Malawi Human Rights Commission (MHRC) has found former Malawi Broadcasting Corporation (MBC) director general Aubrey Sumbuleta guilty of sexually harassing female employees, recommending compensation for victims and his prosecution for indecent assault.
Presenting the findings of the rights body’s probe on Monday in Blantyre, MHRC said Sumbuleta should be prosecuted under the Gender Equality Act (GEA) which he allegedly contravened through his actions.
The investigation, compelled by Human Rights Defenders Coalition (HRDC) Women’s Chapter through a petition in July last year, established that at least eight women were allegedly harassed by the former MBC boss during his tenure.
Reading contents of the investigation report at Amaryllis Hotel, MHRC chairperson for gender and women’s rights committee, Stella Twea, said 10 witnesses, including former and current employees of MBC, two former board chairpersons of the public broadcaster and representatives of Women’s Caucus of Parliament were interviewed.
She said only four female employees willingly testified during investigative hearings where they attended together with their lawyers, including Sumbuleta himself, who was also legally represented.
Twea said: “The commission finds that the four female employees were sexually harassed by Mr Sumbuleta at different occasions and places. During all these occasions, the sexual harassment happened in his office. This is a breach of Section 6 of the Gender Equality Act.”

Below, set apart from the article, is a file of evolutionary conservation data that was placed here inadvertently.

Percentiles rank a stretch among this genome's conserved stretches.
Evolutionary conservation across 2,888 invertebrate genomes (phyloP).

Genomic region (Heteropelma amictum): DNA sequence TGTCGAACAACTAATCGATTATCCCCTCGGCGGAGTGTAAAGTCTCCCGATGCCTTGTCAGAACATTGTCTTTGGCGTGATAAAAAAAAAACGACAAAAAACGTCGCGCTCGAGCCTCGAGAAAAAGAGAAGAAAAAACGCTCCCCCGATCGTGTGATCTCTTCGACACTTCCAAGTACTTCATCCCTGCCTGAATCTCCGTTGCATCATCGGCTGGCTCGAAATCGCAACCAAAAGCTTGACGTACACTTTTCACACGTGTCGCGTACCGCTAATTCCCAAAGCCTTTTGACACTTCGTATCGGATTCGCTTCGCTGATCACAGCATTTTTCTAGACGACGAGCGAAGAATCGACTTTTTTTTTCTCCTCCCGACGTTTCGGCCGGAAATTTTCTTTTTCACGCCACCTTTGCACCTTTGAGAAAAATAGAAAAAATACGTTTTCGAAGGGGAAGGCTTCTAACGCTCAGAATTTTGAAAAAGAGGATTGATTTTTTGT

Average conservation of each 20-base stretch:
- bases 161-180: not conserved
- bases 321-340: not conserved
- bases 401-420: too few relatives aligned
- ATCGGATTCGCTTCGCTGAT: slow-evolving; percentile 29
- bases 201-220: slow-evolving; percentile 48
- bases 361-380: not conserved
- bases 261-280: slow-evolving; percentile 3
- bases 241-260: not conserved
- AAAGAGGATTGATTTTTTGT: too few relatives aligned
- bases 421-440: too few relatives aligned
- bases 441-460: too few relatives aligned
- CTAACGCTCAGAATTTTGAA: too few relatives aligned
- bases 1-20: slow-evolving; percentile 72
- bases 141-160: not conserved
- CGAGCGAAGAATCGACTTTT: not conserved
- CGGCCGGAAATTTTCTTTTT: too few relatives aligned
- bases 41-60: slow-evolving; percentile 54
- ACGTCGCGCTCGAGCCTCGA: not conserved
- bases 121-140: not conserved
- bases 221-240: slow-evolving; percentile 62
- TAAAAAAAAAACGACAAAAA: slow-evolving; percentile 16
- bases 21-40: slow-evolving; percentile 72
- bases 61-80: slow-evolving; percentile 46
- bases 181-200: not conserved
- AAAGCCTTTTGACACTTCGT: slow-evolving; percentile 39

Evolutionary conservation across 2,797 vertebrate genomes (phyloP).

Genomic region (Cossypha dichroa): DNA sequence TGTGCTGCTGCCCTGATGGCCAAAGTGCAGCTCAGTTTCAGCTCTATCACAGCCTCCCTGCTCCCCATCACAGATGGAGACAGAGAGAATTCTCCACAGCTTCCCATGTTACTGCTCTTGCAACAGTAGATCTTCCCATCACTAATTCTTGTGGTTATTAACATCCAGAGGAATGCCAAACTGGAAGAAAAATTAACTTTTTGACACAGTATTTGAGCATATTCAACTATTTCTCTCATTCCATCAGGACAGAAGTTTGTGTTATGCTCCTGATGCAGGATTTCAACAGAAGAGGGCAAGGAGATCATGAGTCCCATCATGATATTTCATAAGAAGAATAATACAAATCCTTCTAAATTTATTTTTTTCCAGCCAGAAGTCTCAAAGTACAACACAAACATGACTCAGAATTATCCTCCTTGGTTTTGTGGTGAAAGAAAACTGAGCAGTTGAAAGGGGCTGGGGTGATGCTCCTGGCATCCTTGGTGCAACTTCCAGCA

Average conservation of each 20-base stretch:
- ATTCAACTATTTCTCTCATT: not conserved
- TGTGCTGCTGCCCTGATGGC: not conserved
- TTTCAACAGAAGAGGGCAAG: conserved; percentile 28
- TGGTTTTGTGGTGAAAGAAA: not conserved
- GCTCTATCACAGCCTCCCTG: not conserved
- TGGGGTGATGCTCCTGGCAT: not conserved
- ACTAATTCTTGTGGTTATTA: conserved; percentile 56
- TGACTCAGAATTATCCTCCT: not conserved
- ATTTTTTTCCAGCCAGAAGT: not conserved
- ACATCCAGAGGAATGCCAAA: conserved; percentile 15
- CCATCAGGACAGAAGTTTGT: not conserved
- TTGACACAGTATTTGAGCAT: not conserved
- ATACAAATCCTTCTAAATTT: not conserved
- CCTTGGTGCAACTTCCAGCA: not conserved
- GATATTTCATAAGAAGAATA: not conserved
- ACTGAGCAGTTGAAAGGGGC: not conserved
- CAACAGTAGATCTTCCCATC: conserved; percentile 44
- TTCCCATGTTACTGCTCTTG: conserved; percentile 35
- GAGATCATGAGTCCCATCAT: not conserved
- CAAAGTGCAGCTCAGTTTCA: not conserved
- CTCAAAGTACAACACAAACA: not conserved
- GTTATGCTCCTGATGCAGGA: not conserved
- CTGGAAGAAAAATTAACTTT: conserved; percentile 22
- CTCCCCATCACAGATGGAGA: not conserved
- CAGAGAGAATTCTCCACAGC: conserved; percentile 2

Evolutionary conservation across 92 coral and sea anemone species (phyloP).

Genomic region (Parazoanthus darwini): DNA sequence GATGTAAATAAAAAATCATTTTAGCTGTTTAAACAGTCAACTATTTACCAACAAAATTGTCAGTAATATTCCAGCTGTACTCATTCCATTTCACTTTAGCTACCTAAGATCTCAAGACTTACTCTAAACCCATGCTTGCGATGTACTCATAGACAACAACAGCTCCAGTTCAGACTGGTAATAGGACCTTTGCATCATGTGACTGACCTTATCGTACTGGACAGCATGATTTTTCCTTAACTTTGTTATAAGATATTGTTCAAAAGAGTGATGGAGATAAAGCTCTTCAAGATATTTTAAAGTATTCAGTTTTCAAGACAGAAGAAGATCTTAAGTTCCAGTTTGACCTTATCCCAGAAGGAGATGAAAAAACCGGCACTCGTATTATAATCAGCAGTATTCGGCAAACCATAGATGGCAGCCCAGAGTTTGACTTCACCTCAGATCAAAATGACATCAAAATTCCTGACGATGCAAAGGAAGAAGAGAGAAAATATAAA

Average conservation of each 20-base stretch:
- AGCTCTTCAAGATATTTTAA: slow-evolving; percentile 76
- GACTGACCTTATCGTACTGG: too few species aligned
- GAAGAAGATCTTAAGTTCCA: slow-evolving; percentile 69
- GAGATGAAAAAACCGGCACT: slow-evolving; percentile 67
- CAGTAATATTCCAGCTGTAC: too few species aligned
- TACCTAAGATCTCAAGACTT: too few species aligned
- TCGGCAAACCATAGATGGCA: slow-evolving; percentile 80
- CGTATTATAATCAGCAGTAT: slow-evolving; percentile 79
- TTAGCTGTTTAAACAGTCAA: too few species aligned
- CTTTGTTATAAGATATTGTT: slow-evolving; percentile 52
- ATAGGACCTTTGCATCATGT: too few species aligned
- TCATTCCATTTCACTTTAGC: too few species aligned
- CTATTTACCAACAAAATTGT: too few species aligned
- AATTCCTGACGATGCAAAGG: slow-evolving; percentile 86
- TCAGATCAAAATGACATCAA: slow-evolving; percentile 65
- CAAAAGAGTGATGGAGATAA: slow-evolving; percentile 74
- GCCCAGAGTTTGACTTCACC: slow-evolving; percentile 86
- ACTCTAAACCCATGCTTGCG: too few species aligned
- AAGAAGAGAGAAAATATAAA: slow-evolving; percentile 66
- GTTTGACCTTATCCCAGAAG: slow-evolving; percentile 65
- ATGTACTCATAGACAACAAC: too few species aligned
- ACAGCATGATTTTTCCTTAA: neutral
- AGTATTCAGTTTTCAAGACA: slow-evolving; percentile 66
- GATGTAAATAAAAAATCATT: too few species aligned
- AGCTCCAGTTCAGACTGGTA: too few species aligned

She said some of the female employees opted not to testify as they had not informed their spouses; hence, did not want the matter in the public domain.
The findings allege that Sumbuleta used to either inappropriately touch the victims or force himself onto them and whenever they turned down his advances, they were frustrated through demotions or transfers, among others. These developments, the probe established, compelled some to resign from the institution.
The investigation report cites an incident where Sumbuleta allegedly asked one of the female employees in his office to bend over and pull up her dress so that he could masturbate and ejaculate while seeing her nakedness.
“She refused and he [Sumbuleta] eventually opened the door and let her out,” further reads the report.
Following the scenario, the female employee was moved to MBC Radio.
The report has recommended that the four victims should pursue a civil action for compensation against Sumbuleta, MBC should compensate them as an employer, having been found liable and that two victims that had resigned due to such challenges must be reinstated.
The report has also recommended that police should institute a probe into the indecent assault of a minor under Section 137 (2) of the Penal Code for a sexual relationship between Sumbuleta and one of the victims in 1997.
In the report, MHRC states that they will follow up on the recommendations at the end of July 2021.
The report has further recommended that if police establish criminal liability against Sumbuleta, the Director of Public Prosecutions should institute criminal proceedings, a recommendation that will be followed at the end of September 2021.
Besides, the report has also recommended that MBC should finalise development and adoption of its sexual harassment policy by July 31 2021 and that the board must ensure that management and all staff receive training on sexual harassment in the workplace.
In an interview, MBC board chairperson the Reverend Vasco Kachipapa said the board will act on the recommendations immediately.
In a separate telephone interview, Inspector General of Police George Kainja said his office was yet to be served with a copy of the report.
He said: “But once we receive the report, we will comply with the recommendations.”
Efforts to speak to Sumbuleta proved futile as he could not be reached on his mobile number. However, Twea said during investigative hearings, Sumbuleta denied all the allegations leveLled against him.